There are so many factors to consider for an Escondido resident who is contemplating whether or not to file for bankruptcy that it is understandable if tax considerations are at the bottom of the list - or even forgotten altogether. No one likes to think about taxes, but with the end of the year fast approaching it is important to know that there can be significant tax implications both in the planning stages and in the aftermath of a personal bankruptcy filing.
Some Escondido residents may be thinking about filing for bankruptcy as a debt solution - and one of their debts might be unpaid taxes. If that is the case, there are very strict rules regarding the possible discharge of tax debt, so it is important to get the most accurate information about whether or not this is a possible avenue.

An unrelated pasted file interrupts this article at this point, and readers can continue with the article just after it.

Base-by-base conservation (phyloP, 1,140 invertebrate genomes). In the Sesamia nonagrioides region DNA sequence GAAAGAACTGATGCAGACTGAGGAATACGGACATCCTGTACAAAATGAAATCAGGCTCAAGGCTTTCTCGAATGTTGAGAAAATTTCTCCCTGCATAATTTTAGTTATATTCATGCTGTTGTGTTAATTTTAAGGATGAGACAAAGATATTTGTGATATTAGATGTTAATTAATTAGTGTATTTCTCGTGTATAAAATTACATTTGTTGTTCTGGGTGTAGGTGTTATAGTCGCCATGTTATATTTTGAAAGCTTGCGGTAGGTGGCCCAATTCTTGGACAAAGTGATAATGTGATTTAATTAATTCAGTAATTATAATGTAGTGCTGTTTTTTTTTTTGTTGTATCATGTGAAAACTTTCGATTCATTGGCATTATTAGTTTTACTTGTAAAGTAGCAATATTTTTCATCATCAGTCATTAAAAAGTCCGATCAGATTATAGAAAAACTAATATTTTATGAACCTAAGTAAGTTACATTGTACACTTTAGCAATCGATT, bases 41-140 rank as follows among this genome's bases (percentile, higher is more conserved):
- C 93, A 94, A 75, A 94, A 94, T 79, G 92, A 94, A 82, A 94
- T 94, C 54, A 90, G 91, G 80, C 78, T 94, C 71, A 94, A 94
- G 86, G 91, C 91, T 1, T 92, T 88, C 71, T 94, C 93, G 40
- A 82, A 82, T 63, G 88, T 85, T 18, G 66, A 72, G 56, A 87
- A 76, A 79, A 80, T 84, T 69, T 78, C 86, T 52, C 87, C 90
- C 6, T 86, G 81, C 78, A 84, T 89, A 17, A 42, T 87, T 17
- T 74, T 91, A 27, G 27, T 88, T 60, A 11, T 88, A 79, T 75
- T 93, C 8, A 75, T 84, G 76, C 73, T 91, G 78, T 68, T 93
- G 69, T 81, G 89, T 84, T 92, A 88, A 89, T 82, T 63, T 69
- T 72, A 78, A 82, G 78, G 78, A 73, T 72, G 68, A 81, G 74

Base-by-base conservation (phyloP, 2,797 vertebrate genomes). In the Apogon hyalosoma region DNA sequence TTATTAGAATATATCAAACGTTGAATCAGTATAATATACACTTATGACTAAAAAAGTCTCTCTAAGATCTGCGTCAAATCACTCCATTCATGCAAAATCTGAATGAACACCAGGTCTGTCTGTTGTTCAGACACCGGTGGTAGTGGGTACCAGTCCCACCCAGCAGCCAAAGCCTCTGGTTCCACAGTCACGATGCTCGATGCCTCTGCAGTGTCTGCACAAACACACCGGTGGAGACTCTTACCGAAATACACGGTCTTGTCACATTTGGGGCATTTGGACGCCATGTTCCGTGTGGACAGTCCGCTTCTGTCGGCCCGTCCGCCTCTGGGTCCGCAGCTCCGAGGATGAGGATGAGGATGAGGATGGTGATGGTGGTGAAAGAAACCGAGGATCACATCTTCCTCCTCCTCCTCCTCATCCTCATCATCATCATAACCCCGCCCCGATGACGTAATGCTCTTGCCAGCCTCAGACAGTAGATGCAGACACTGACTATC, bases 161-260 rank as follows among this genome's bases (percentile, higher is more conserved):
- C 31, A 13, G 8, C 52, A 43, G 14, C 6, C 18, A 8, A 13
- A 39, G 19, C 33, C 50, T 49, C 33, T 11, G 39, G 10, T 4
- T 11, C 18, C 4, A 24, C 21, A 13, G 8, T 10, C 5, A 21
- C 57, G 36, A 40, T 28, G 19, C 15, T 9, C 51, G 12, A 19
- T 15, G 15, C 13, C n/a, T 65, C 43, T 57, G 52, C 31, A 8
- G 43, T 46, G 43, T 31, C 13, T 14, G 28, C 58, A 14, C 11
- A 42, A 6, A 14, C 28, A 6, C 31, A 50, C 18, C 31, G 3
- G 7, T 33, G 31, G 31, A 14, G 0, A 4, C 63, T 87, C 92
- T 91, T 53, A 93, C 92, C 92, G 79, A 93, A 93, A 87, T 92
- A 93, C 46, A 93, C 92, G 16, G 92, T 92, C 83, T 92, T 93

Filing for taxes can become complicated as well. Most people are used to filing their taxes before the April 15 deadline every year. An individual who files for bankruptcy will still do that, but, what most people don't know, especially with a Chapter 7 bankruptcy, is that the trustee in charge of the bankruptcy estate will also file taxes on behalf of the estate.
Lastly, the timing of the bankruptcy filing can be all-important. In essence, all debts accrued by the filer up to the day of the bankruptcy filing will likely come under the umbrella of the bankruptcy action. Filers are not to accrue any more debt after the filing. However, some people continue to deal with unpaid taxes after a bankruptcy filing is complete and their debts discharged. The filer would not benefit from the protection a bankruptcy filing offers when it comes to those new unpaid taxes. The tax implications of a bankruptcy filing can be confusing, but readers who want to know more about our firm's approach can visit our webpage.